The Kyle Rittenhouse trial has turned criminal justice debates upside down W. James Antle III, The Week

Rittenhouse: ‘I didn’t do anything wrong. I defended myself’ Michael Tarm, Scott Bauer, and Kathleen Foody, AP News

Tears, yelling and calls for a mistrial: What a dramatic day could mean for the Kyle Rittenhouse murder trial Christal Hayes and Jeanine Santucci, USA Today

Kyle Rittenhouse is on trial in Wisconsin, but so is vigilantism Cynthia Miller-Idriss, MSNBC

Leaked Documents Show Police Officers on Supposed Oath Keepers Rosters Sharon Zhang, Truthout

Dead rats, death threats, destroyed careers. How law enforcement punishes its whistleblowers Gina Barton, Brett Murphy, and Daphne Duret, USA Today

Most Pa. police departments don’t tell FBI about shootings Jonathan D. Silver and Joel Jacobs, Pittsburgh Post-Gazette

Why Minneapolis Didn’t Reform Its Police Force Mary Harris, Slate

Voters’ Verdict on Policing: Mend It, Don’t End It Marc Levin, Newsweek

A Test of What Society Considers Morally Unacceptable Jonathan Lippman, New York Times

“The Worst Prison in New York State” Victoria Law, New York Focus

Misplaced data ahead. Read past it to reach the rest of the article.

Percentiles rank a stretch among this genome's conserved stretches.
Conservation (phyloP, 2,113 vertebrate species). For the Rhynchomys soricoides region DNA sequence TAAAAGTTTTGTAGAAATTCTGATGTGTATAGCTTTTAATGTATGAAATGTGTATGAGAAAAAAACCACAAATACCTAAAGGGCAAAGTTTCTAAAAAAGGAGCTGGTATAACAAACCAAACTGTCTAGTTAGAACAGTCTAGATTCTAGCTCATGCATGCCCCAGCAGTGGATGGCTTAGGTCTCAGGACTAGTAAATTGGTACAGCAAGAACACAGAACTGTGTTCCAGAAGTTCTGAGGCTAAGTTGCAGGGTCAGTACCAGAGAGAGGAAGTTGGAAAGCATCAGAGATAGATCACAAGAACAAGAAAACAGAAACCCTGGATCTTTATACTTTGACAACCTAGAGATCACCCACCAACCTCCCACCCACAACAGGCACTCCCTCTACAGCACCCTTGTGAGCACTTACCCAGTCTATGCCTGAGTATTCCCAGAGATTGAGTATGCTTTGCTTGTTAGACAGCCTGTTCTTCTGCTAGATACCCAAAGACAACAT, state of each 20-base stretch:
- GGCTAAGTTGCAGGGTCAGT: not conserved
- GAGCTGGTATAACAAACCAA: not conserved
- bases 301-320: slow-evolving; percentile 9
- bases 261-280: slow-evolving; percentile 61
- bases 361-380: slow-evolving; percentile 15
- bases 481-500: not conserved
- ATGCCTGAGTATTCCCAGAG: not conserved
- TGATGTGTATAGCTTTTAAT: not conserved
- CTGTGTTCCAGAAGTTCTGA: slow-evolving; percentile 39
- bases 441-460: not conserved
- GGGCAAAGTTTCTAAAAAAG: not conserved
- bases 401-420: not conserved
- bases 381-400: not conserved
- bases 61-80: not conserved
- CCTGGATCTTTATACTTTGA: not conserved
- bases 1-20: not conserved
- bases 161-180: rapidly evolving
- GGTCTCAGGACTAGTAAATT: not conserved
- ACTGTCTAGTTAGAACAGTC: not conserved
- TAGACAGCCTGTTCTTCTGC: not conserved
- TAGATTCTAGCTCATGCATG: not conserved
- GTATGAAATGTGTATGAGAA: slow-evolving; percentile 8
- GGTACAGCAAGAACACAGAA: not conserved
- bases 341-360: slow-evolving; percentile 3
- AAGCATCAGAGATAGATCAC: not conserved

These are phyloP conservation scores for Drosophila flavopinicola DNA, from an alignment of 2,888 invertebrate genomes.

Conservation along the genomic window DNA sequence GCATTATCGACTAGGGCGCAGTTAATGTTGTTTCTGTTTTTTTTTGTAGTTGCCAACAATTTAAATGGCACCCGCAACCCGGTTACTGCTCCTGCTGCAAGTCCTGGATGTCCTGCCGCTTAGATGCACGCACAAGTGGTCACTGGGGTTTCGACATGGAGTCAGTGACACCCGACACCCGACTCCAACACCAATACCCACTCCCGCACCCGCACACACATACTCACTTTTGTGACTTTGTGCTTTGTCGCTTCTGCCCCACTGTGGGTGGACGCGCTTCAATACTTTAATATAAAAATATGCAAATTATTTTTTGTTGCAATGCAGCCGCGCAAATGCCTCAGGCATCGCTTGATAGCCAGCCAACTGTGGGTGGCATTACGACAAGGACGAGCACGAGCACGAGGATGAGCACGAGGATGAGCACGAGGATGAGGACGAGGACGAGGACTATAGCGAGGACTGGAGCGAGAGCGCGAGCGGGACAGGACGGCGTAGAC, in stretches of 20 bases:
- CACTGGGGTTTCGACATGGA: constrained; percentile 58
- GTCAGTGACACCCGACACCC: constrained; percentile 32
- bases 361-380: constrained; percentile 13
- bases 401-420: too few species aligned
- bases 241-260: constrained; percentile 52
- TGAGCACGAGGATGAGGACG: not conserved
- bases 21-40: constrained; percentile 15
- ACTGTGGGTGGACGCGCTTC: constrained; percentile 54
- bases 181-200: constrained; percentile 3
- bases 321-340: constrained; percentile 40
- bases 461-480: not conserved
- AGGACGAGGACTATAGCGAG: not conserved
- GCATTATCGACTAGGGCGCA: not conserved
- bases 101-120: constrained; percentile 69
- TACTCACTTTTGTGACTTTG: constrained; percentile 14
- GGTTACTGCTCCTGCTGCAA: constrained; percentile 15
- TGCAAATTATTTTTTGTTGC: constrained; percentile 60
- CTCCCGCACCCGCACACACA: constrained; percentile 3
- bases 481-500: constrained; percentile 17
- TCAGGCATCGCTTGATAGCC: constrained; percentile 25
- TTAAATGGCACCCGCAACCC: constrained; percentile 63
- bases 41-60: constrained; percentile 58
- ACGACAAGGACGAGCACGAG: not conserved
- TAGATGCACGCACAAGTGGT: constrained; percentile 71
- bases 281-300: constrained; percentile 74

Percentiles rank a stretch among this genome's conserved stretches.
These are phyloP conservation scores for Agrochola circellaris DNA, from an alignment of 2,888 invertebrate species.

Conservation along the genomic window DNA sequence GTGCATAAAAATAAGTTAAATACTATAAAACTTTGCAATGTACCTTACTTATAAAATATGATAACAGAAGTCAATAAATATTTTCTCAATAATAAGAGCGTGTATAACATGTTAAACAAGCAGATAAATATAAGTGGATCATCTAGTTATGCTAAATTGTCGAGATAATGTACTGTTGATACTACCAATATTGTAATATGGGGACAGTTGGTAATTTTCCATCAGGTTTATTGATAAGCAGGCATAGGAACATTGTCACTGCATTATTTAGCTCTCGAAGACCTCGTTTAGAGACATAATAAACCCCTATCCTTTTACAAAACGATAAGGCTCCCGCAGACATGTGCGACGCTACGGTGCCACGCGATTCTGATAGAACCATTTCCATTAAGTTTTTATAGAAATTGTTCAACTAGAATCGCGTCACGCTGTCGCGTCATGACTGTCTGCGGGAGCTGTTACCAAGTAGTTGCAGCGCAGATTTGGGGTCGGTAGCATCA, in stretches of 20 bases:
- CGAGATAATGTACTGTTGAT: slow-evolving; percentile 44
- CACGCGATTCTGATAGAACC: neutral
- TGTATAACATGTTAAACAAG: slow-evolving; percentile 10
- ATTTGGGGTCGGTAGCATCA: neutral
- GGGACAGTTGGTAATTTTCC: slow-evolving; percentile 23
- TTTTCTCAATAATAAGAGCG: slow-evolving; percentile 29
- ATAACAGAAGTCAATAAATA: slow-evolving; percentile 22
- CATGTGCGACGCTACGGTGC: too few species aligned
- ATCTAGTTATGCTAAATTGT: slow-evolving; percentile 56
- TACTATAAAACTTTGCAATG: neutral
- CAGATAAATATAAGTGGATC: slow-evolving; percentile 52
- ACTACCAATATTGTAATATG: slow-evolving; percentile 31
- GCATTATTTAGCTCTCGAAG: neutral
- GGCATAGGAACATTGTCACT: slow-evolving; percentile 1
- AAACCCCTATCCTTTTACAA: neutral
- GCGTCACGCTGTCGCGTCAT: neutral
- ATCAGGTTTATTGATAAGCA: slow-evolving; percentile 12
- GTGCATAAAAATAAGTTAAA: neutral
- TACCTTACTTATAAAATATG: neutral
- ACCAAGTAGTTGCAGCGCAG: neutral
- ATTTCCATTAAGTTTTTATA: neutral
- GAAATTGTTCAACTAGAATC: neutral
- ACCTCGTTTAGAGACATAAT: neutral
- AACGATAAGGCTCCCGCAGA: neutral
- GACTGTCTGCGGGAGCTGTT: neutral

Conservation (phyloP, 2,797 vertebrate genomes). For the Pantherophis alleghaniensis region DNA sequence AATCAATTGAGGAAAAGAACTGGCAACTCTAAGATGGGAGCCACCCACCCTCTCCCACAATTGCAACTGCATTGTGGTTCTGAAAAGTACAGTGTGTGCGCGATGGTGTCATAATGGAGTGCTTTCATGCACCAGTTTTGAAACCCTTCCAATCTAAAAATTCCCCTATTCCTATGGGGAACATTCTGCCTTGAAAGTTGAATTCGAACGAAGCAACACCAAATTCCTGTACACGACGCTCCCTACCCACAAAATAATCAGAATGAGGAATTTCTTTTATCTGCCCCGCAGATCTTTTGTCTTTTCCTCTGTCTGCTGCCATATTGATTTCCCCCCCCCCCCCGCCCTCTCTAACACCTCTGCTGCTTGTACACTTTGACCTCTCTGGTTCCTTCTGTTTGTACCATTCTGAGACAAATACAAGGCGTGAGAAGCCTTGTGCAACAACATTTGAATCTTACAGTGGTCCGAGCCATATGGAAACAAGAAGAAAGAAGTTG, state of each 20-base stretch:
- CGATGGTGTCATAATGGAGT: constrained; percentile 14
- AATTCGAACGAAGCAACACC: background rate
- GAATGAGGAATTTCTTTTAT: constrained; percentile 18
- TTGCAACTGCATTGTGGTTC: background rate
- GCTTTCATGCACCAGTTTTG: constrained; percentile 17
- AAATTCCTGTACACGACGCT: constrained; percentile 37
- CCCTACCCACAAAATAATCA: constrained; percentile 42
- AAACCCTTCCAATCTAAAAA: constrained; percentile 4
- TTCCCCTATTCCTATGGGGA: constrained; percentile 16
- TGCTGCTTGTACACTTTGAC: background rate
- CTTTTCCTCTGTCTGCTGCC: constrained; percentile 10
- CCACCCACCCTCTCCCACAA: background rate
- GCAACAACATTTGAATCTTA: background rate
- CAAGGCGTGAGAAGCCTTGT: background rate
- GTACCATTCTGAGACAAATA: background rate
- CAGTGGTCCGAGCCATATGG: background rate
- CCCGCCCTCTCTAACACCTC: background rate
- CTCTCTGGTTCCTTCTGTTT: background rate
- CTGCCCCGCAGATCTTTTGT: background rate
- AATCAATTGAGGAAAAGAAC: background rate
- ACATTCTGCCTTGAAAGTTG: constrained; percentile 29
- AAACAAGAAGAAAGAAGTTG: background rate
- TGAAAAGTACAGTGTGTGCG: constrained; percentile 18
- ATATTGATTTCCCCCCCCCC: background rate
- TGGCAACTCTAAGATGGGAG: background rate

The DC jail is the city’s responsibility. You wouldn’t know it from the city’s response. Colbert I. King, Washington Post

State Prisons Released More People Before Covid-19 Than During It Wanda Bertram, New Republic

Civil rights groups want White House clemency for more inmates released in pandemic Sarah N. Lynch and Jarrett Renshaw, Reuters

Two Strikes and You’re in Prison Forever Cary Aspinwall, Weihua Li, and Dan Sullivan, The Marshall Project

NC man spent 23 years in prison. Did the lead detective fabricate or withhold evidence? Virginia Bridges, Raleigh News & Observer

After prison, the fight to be a firefighter Lizzie Johnson, San Francisco Chronicle

Colorado attorney general wants to reduce crime by helping people leaving prison find jobs Elise Schmelzer, Denver Post

Mugshots Stay Online Forever. Some Say the Police Should Stop Making Them Public. Keri Blakinger, The Marshall Project

Deer Wars and Death Threats Brooke Jarvis, The New Yorker

Previous articleNew Episode of Jury Duty Podcast: The Killing of Ahmaud Arbery: Prosecutor’s Opening — Part 1
Next articleNew Episode of Jury Duty Podcast: The Killing of Ahmaud Arbery: Prosecutor’s Opening — Part 2